Do you know what your customers really think of your business?
Soliciting regular feedback is one of the most valuable business activities you can undertake.
By Michael Mekhitarian
Ok, hands up who’s had issues with one of the big Telcos?
I bet if I posed that question at the pub on a Friday evening I’d be sitting there for hours listening to stories.
I was in fact, talking to a friend the other day who is having dramas with her internet connection. Perhaps it’s more accurate to say that she was venting her frustration. Trying to have it resolved, she says, is a carbon copy of every single problem she’s had before, and equally maddening.
There’s a litany of issues: Techs who don’t meet appointment times, the endless loop of automated phone responses when you call, long waits on-hold, the promise of call backs that never come … and the disappointment of finally speaking to team member only to find out they need to transfer you to another department or speak to a supervisor in order to help.
Ironically, though, she said, the company does provide a number of responsive online services, which is handy …. But only if your internet is actually working!
So many of us have been there too. And over the years, there have been plenty of business case studies written about the big telcos and their various successes and failures, so I don’t need to elaborate further. Suffice to say, the big companies seem to be able to get away with poor customer service and still make big profits.
When you’re a small business, you can’t afford to take your eye off your customers. In fact, considering impact on customers should be a foundation for every decision you make from culture and operations through to sales and marketing.
Customer satisfaction should be assessed at least once a year, if not more frequently.
This becomes more important as we begin to interact with clients and customers more online – via video conferencing, webinars and through automated billing and sales processes.
Now, there are as many ways to measure customer satisfaction as there are ways to make pasta. You might decide to build mechanisms into your transaction process, or send a mailout to the database, post an online survey, solicit feedback via social media … the list goes on.
Customer satisfaction can be a nebulous beast though. Because it’s subjective. You might think you’ve bent over backwards for a client, only to realise that’s the bare minimum they expected. Another customer might conversely, be overly delighted when you return a phone call.
Even so, you really must measure customer satisfaction, even when you have regular communication and pretty close relationships with your customers because anonymous surveys offer a chance for impartial feedback – the stuff they might not tell you in person, especially if it isn’t flattering to your business.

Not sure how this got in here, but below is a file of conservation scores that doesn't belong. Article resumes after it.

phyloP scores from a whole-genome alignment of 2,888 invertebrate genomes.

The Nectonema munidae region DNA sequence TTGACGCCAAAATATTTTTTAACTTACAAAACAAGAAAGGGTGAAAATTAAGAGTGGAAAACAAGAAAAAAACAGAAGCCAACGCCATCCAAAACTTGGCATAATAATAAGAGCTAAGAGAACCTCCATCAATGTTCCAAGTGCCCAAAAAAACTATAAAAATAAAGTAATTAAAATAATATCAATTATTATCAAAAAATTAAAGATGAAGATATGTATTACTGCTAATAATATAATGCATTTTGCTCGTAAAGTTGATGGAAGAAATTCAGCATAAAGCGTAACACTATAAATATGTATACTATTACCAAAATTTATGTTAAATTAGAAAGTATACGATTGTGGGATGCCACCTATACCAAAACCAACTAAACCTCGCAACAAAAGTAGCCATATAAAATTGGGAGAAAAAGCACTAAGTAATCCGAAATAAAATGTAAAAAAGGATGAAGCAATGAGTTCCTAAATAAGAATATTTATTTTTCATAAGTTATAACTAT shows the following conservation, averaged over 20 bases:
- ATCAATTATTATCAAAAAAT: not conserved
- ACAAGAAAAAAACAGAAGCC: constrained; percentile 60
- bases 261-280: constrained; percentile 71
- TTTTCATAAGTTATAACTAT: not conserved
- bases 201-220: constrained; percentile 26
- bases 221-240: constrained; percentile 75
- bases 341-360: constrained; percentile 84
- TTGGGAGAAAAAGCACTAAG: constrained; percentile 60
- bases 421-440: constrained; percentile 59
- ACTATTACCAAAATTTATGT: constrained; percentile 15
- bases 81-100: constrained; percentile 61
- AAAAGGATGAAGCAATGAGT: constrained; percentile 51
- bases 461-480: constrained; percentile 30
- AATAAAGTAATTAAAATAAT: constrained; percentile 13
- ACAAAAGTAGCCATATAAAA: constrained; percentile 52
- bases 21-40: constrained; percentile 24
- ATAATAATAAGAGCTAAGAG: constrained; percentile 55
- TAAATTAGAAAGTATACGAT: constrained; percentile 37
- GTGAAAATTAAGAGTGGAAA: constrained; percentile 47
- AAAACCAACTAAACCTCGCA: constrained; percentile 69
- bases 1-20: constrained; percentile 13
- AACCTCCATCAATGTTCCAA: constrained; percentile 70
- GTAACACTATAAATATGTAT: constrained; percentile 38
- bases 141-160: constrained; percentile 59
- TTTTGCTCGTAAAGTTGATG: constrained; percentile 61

What you want to do is measure three things, and the trick to getting data and information you can use, is to keep the survey as simple as possible. This way, your results will be clear, and your customers can complete the survey without it taking up too much of their time.
Do this by asking the question: ‘How likely would you be to recommend our services / products?’ This is sometimes called the ‘Net Promoter’ score and it is typically considered the most important indicator of customer satisfaction. If a customer is willing to recommend your business, or has already done so, then you know you’re doing something right. Word of mouth is an excellent (and cheap) way to win new business.
Ask how happy customers are with the product they purchased or the service they received. You can get specific feedback on sales and customer service teams this way too, and see areas where individuals might be performing really well, or need some extra training.
This relates to how easy and comfortable it is doing business with you. This is where it’s useful to collect detailed feedback about the entire sales or service process, which can help you to identify any bottlenecks or glitches.
When you consider the feedback overall, you’ll see definite pressure and pain points you can work with, and you’ll also see what you’re doing well.
The next critical step is not ‘filing’ the responses away in a drawer or on your cloud drive. You really need to consider what the feedback means, and what you might seek to implement as a result. Customer feedback can be a driver for innovation – understanding what people want from your business. If you get some really great feedback, get permission to use it as a testimonial.
When times are tough and uncertain, like they are now as we work through the post-pandemic recession, it’s much easier and less expensive to retain existing clients than to attract new ones. And of course the less customer churn you have over the long term, the more your business will benefit.
If we can help, please contact us.